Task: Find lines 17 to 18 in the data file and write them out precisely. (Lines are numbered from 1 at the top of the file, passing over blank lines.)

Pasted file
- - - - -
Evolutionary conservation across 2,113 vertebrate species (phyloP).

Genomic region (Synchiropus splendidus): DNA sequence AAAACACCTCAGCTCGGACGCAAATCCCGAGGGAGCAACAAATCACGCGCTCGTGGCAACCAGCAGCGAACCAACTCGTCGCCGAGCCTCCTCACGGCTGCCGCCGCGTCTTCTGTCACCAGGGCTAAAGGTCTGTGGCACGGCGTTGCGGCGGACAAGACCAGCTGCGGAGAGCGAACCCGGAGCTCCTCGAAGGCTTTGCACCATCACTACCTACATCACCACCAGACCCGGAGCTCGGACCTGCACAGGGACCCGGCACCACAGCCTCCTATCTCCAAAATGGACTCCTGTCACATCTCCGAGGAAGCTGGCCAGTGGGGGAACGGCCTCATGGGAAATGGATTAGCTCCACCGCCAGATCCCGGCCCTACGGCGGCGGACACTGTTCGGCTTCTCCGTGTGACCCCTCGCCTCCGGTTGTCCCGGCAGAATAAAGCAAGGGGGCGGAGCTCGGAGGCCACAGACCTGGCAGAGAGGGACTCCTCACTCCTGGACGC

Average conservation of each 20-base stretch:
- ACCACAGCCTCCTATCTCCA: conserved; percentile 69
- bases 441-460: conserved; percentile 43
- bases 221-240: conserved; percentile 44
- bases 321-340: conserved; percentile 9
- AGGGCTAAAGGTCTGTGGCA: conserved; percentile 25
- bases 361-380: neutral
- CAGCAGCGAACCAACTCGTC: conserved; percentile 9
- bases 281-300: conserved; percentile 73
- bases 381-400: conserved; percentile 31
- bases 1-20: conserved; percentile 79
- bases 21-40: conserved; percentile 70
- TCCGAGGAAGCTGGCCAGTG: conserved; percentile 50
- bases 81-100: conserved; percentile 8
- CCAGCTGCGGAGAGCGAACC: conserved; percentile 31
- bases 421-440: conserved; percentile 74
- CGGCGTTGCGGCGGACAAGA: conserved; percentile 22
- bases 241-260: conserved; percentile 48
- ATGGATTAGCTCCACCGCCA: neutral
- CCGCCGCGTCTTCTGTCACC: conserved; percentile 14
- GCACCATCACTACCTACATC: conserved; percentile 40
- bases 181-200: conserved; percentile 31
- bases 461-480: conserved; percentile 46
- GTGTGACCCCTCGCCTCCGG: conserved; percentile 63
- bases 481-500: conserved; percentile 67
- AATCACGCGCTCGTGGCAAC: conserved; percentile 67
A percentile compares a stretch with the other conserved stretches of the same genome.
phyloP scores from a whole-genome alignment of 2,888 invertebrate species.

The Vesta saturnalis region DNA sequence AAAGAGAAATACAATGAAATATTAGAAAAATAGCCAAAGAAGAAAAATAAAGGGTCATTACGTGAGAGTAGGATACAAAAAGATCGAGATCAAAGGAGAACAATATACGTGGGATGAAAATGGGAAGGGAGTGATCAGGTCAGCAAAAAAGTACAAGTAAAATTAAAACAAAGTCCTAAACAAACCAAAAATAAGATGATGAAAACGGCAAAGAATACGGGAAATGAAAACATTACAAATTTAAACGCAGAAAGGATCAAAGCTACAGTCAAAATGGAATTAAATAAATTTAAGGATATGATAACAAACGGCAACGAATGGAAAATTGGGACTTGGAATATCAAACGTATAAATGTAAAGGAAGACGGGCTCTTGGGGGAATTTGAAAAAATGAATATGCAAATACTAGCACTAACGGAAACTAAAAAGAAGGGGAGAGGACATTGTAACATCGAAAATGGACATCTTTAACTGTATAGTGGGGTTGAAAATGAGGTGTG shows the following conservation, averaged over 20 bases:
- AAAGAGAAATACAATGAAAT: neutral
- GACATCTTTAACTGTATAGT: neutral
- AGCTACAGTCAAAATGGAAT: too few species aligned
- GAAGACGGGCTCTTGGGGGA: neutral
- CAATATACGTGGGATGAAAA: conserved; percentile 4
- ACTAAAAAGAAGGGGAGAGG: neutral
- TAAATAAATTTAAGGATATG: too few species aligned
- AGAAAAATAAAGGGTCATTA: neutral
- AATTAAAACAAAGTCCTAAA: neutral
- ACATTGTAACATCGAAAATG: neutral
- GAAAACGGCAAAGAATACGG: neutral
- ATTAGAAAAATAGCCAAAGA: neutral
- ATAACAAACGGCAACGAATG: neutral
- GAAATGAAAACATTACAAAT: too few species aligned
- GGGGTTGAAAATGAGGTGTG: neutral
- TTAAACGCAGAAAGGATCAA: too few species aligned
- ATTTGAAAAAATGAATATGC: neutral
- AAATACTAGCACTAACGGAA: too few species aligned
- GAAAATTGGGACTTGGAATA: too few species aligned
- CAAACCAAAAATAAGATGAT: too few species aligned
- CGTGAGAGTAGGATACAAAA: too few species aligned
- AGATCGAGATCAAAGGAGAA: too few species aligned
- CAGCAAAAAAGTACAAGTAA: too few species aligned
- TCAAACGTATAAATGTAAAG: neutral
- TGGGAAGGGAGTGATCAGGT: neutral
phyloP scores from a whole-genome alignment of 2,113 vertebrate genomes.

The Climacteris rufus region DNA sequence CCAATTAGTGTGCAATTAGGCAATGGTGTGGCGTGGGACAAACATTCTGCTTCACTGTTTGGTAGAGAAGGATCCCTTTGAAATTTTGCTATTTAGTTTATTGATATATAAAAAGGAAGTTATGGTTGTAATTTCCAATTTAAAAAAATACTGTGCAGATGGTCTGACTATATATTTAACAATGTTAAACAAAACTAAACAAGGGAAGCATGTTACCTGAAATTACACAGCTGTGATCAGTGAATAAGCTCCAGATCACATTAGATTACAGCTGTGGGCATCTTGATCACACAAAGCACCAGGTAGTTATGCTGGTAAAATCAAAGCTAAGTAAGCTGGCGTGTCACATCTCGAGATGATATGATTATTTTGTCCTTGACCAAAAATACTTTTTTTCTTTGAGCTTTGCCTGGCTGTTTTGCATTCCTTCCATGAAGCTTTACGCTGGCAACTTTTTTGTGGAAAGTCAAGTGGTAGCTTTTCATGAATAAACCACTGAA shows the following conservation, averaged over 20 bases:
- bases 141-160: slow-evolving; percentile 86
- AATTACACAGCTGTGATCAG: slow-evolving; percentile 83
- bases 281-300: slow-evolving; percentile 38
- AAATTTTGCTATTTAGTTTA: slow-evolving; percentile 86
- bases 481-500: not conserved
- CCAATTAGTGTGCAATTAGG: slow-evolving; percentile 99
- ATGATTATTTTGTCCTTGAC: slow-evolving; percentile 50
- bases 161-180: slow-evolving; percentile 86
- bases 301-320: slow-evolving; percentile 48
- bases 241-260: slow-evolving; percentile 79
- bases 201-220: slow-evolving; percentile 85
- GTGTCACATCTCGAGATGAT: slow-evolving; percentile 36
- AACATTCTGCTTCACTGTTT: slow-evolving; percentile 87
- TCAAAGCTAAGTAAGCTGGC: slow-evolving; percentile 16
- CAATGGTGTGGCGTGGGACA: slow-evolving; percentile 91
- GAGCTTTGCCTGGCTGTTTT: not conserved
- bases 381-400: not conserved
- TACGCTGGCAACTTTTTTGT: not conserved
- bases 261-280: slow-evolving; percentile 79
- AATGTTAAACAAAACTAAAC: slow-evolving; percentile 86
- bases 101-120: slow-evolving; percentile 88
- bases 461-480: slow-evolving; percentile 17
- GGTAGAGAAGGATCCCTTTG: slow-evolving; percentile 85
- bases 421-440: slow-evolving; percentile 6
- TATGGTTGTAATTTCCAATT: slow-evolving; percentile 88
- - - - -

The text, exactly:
- CCAGCTGCGGAGAGCGAACC: conserved; percentile 31
- bases 421-440: conserved; percentile 74